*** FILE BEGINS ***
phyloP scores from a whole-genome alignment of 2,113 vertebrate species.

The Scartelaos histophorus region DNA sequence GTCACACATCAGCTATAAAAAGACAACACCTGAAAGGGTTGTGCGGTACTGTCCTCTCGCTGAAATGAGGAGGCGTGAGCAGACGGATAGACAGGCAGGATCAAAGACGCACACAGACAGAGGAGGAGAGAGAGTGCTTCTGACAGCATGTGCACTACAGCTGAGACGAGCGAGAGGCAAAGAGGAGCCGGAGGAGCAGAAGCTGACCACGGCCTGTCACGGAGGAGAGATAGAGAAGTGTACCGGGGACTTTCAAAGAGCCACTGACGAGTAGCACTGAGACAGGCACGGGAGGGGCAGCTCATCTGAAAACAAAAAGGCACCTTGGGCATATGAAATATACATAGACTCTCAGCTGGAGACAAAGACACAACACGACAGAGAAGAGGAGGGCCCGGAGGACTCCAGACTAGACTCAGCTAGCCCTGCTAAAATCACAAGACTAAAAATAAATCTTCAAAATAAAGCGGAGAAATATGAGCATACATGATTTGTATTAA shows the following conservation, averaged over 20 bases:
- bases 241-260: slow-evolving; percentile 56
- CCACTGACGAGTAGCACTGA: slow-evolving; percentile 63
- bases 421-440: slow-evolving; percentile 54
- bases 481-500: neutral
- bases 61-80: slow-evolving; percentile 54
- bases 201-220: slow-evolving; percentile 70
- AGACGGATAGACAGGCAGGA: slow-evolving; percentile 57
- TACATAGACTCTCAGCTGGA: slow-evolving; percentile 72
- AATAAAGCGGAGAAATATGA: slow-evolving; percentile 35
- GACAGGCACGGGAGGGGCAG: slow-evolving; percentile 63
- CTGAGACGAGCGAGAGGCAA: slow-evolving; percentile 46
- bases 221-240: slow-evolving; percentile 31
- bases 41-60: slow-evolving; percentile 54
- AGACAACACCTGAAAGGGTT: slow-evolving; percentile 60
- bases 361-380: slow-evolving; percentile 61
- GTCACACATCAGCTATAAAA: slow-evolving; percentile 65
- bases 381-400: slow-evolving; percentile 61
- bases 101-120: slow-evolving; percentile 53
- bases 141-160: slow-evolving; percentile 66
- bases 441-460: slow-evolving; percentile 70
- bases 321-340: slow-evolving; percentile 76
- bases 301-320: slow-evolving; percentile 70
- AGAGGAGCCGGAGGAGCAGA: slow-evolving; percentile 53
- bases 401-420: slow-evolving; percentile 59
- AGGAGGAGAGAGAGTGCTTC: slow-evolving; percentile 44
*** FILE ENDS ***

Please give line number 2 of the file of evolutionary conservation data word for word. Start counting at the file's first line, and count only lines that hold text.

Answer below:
The Scartelaos histophorus region DNA sequence GTCACACATCAGCTATAAAAAGACAACACCTGAAAGGGTTGTGCGGTACTGTCCTCTCGCTGAAATGAGGAGGCGTGAGCAGACGGATAGACAGGCAGGATCAAAGACGCACACAGACAGAGGAGGAGAGAGAGTGCTTCTGACAGCATGTGCACTACAGCTGAGACGAGCGAGAGGCAAAGAGGAGCCGGAGGAGCAGAAGCTGACCACGGCCTGTCACGGAGGAGAGATAGAGAAGTGTACCGGGGACTTTCAAAGAGCCACTGACGAGTAGCACTGAGACAGGCACGGGAGGGGCAGCTCATCTGAAAACAAAAAGGCACCTTGGGCATATGAAATATACATAGACTCTCAGCTGGAGACAAAGACACAACACGACAGAGAAGAGGAGGGCCCGGAGGACTCCAGACTAGACTCAGCTAGCCCTGCTAAAATCACAAGACTAAAAATAAATCTTCAAAATAAAGCGGAGAAATATGAGCATACATGATTTGTATTAA shows the following conservation, averaged over 20 bases: